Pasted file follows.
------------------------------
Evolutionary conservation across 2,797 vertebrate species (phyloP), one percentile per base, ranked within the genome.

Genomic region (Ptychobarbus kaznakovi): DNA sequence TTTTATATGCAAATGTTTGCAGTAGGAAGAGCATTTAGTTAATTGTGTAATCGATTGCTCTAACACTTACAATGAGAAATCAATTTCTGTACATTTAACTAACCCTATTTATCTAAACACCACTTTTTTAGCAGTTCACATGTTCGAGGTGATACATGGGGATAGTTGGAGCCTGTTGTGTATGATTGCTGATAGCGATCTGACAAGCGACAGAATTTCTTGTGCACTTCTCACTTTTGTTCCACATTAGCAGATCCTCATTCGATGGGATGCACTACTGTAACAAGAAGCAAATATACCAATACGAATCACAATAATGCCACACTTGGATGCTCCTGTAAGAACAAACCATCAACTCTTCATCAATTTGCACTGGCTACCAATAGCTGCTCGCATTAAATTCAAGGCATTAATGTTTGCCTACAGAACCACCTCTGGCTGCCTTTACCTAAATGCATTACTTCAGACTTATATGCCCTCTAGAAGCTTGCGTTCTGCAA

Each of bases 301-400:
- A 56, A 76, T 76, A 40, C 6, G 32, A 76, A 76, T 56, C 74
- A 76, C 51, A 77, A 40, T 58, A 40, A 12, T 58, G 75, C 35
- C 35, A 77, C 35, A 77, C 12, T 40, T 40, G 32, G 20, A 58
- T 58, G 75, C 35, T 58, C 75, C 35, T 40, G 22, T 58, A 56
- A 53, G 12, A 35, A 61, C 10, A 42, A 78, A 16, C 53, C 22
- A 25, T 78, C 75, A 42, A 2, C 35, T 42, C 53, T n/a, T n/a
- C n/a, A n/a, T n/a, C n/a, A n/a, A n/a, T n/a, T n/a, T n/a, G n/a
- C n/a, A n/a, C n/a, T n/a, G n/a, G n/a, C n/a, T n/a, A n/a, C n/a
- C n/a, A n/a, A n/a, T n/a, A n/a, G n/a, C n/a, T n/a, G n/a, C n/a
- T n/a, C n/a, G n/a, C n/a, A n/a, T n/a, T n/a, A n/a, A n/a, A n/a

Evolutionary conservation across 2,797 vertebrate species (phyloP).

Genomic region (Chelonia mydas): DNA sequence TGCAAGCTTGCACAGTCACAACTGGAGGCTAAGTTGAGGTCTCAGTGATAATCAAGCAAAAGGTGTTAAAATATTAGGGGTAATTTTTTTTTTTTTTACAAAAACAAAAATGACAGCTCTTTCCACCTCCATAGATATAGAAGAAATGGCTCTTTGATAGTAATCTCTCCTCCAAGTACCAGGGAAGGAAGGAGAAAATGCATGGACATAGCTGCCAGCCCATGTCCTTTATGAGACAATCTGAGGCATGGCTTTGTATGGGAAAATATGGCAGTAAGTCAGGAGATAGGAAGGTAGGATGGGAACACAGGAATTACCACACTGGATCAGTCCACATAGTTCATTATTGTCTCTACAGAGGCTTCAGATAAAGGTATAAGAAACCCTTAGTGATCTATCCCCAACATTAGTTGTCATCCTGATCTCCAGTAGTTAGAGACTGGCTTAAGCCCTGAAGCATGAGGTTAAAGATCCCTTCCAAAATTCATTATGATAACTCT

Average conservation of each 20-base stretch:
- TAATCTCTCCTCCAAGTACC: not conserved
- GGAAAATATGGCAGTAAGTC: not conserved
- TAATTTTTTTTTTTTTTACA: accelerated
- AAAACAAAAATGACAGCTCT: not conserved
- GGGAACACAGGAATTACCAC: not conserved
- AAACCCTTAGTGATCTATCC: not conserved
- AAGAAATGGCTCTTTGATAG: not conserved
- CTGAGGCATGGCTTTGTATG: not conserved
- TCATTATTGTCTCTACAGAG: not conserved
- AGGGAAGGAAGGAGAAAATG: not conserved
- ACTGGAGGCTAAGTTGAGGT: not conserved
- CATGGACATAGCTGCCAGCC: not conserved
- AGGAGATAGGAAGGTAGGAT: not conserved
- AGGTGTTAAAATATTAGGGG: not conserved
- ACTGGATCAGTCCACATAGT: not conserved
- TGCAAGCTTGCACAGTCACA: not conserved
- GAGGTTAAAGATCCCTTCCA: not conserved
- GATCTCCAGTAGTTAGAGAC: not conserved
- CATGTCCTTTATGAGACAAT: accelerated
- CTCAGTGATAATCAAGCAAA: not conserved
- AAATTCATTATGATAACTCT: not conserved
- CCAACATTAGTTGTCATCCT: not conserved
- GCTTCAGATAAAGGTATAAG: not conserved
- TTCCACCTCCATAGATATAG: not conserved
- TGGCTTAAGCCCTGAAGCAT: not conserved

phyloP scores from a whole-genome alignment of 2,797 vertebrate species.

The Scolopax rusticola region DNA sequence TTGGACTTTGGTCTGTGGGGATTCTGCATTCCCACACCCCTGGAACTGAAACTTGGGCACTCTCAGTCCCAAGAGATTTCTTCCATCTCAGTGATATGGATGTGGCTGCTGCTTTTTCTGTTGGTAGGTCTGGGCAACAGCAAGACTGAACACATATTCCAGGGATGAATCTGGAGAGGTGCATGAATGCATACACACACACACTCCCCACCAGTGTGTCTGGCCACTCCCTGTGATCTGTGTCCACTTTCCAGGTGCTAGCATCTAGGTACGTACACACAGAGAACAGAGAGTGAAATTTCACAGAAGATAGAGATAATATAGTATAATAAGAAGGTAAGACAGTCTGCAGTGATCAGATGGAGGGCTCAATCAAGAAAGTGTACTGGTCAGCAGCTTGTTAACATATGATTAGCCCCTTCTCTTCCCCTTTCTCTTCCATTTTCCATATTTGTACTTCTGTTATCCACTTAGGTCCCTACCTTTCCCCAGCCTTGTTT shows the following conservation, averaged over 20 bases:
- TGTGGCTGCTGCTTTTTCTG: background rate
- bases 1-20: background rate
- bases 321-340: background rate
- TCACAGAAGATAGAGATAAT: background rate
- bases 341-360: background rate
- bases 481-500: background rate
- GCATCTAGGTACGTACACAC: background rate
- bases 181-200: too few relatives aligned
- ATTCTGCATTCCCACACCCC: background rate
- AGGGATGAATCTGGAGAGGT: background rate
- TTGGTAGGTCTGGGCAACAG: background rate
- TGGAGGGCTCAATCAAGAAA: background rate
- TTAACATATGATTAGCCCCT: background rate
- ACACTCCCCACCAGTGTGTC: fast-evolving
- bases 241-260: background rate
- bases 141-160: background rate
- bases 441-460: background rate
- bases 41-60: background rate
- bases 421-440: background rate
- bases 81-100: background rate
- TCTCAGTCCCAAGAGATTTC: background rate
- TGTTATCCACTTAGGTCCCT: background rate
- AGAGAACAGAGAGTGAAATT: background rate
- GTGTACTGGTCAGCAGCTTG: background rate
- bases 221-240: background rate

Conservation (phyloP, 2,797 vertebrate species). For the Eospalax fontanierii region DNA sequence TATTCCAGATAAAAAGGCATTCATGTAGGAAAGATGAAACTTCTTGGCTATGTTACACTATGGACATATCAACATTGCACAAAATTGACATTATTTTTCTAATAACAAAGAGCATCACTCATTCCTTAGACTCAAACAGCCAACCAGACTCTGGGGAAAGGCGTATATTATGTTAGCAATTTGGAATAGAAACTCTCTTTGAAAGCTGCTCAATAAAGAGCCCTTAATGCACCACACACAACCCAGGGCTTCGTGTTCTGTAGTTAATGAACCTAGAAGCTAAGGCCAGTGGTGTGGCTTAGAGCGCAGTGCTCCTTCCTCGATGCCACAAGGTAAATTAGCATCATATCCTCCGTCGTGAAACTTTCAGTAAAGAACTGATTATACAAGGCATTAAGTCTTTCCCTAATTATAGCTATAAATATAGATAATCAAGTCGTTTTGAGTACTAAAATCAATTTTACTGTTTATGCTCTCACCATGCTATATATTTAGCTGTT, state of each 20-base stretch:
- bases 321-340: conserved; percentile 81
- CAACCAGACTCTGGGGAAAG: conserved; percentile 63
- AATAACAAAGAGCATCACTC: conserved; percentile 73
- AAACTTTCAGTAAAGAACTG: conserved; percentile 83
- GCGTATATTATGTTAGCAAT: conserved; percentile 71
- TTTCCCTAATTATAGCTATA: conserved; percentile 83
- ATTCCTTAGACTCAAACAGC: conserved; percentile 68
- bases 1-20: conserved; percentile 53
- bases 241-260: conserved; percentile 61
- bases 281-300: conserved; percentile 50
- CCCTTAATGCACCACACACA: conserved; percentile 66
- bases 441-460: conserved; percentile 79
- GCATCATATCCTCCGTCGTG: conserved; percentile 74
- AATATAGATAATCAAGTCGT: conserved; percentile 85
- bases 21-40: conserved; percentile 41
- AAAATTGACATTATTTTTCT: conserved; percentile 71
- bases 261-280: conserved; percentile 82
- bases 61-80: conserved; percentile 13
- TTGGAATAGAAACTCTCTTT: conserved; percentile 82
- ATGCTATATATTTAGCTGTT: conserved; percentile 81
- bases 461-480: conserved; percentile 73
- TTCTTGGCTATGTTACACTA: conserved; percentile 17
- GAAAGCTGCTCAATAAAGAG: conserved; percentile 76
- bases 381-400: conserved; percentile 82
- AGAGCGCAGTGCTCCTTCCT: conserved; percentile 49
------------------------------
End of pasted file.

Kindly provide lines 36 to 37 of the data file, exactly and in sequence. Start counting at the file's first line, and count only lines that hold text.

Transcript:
- CTCAGTGATAATCAAGCAAA: not conserved
- AAATTCATTATGATAACTCT: not conserved